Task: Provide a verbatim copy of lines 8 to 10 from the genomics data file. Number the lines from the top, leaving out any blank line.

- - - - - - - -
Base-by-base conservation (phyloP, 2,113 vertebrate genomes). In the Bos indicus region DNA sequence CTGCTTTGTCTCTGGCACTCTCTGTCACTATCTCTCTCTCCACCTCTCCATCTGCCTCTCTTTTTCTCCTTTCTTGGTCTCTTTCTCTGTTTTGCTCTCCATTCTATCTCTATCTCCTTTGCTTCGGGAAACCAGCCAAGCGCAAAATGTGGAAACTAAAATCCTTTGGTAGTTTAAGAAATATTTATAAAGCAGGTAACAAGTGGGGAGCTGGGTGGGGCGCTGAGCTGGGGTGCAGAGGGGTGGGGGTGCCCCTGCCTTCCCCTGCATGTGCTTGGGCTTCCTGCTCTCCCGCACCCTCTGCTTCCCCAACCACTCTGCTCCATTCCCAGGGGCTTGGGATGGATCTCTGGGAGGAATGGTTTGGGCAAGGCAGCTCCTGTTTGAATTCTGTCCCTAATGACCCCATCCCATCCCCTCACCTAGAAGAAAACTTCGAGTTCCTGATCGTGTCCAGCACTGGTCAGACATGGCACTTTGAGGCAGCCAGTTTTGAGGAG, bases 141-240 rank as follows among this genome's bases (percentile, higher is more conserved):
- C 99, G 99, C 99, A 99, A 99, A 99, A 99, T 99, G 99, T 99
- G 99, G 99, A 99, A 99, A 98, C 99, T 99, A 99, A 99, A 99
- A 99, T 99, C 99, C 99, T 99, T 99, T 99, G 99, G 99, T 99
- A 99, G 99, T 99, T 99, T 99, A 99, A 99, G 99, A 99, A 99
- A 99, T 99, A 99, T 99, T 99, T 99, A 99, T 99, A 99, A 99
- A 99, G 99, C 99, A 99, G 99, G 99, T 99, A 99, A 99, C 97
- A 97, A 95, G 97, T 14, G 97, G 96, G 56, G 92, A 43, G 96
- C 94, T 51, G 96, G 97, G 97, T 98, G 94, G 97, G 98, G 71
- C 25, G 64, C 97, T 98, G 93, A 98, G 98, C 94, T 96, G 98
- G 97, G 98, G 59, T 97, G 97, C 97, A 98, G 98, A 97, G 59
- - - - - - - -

- A 97, A 95, G 97, T 14, G 97, G 96, G 56, G 92, A 43, G 96
- C 94, T 51, G 96, G 97, G 97, T 98, G 94, G 97, G 98, G 71
- C 25, G 64, C 97, T 98, G 93, A 98, G 98, C 94, T 96, G 98